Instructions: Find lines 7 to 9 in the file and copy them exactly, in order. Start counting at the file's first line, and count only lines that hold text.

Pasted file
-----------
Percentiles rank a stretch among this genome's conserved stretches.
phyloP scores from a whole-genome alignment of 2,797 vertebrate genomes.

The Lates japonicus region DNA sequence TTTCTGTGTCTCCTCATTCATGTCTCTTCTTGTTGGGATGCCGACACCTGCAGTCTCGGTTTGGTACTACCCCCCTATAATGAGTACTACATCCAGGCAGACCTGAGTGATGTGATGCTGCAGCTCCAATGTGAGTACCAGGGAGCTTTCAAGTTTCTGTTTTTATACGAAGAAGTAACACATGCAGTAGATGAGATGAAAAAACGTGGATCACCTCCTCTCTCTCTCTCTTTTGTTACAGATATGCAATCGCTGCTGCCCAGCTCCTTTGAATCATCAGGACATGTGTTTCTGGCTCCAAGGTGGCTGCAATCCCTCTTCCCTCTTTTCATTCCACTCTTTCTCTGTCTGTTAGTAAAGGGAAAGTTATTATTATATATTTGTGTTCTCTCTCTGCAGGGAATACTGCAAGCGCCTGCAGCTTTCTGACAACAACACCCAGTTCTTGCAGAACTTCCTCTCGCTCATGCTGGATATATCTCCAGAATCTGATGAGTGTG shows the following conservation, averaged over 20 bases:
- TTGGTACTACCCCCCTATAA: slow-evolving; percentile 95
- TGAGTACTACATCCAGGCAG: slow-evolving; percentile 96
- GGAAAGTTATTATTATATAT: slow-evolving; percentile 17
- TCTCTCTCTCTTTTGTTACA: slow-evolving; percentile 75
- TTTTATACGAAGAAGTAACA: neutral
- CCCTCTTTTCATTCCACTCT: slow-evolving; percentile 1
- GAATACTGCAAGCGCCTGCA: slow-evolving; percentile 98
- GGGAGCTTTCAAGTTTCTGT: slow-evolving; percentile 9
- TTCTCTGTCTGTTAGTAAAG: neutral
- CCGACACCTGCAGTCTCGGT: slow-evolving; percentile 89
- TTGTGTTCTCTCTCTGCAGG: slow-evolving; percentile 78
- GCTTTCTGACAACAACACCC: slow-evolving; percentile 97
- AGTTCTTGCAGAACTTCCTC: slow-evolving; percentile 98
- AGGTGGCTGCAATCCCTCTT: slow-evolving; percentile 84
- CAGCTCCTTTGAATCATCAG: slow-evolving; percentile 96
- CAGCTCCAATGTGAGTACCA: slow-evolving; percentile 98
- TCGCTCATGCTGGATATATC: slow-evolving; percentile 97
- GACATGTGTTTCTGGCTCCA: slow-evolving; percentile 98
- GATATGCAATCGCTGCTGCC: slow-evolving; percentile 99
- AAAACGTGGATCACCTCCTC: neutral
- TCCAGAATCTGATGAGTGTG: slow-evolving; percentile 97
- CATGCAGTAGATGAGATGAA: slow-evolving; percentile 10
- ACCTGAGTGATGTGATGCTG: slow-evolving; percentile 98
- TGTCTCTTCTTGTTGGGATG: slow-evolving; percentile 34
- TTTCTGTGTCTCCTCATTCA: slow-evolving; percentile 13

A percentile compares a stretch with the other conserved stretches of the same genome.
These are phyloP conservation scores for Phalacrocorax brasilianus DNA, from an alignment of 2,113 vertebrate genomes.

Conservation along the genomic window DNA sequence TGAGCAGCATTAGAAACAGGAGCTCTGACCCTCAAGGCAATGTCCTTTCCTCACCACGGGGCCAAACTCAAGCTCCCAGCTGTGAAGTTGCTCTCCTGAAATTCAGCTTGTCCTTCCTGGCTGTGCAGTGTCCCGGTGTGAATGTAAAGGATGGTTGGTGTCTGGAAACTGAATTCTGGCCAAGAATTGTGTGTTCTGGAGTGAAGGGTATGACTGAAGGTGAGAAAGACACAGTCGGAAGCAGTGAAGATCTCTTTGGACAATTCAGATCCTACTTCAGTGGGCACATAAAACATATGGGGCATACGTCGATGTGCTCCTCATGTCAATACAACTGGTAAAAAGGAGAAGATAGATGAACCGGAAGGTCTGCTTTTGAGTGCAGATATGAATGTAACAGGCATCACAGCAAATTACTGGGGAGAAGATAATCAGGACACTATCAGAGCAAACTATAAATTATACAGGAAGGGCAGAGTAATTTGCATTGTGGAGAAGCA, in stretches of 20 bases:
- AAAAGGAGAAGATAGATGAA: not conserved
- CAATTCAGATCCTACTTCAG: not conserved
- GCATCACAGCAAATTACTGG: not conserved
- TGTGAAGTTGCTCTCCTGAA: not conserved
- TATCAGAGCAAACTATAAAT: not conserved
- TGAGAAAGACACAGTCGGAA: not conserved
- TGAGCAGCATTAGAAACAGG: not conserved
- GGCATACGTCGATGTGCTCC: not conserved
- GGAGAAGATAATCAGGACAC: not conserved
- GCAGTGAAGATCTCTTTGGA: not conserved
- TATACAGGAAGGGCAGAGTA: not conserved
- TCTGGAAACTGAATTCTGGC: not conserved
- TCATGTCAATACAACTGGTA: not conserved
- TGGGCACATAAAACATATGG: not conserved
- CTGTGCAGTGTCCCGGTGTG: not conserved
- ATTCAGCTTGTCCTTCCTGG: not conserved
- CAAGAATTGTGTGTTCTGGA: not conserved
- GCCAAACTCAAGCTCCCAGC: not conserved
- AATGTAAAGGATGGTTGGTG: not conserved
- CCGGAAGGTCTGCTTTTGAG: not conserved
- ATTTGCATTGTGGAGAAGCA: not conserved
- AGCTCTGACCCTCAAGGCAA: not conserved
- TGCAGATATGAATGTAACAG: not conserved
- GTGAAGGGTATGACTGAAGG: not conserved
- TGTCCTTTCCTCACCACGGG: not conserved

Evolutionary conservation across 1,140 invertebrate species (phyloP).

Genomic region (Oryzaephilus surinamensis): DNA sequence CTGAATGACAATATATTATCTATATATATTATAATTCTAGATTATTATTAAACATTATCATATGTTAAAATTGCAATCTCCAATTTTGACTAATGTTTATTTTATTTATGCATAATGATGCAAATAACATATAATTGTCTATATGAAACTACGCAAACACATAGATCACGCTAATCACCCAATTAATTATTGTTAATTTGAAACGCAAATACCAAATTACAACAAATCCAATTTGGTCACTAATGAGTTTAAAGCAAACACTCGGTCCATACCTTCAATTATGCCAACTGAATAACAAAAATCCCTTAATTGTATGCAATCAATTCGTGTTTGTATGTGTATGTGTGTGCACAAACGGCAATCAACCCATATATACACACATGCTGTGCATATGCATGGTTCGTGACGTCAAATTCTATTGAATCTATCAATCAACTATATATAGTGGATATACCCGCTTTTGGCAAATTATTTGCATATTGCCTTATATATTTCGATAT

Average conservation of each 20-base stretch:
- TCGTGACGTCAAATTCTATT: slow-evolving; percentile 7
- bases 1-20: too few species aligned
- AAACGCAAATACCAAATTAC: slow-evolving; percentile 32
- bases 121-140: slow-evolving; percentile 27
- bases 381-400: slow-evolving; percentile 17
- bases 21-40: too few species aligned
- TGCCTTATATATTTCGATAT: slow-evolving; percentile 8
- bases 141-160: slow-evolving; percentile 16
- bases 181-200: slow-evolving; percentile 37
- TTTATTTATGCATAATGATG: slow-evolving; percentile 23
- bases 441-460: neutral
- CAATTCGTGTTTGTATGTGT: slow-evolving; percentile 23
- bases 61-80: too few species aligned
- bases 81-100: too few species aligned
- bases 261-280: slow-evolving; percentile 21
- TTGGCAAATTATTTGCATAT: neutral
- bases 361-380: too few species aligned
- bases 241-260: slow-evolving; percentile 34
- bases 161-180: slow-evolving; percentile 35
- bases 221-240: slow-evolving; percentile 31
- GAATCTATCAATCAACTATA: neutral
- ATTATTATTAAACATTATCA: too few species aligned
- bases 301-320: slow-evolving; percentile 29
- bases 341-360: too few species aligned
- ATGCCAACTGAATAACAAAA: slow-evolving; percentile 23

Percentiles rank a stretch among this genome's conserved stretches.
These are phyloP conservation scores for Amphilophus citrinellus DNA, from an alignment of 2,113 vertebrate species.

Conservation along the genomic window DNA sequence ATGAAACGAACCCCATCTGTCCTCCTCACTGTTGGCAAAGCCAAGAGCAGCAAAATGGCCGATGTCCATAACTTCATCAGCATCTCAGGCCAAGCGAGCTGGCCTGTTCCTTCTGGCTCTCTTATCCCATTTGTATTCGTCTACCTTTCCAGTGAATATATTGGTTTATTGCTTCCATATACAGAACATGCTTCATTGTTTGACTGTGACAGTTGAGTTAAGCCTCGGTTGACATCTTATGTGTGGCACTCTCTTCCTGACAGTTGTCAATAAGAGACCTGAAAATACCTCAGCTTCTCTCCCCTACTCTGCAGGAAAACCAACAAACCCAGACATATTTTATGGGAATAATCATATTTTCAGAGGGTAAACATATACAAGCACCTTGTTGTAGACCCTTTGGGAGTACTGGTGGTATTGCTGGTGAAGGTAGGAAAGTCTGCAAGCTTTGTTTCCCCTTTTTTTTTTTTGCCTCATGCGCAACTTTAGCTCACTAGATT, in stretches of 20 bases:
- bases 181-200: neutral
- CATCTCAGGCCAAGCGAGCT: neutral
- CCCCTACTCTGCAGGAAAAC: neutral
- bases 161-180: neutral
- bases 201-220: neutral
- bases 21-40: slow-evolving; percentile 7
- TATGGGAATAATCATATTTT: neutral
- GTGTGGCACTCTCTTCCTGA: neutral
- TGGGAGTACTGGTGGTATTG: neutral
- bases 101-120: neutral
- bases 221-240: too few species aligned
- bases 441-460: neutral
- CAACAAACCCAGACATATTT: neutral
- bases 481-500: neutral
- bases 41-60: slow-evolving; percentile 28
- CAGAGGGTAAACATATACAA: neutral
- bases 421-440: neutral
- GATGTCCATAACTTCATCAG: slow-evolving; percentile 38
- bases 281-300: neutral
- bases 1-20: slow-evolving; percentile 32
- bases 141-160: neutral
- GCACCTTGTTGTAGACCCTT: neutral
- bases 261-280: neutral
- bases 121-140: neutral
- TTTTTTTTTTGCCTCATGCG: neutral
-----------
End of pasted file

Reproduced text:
- TCTCTCTCTCTTTTGTTACA: slow-evolving; percentile 75
- TTTTATACGAAGAAGTAACA: neutral
- CCCTCTTTTCATTCCACTCT: slow-evolving; percentile 1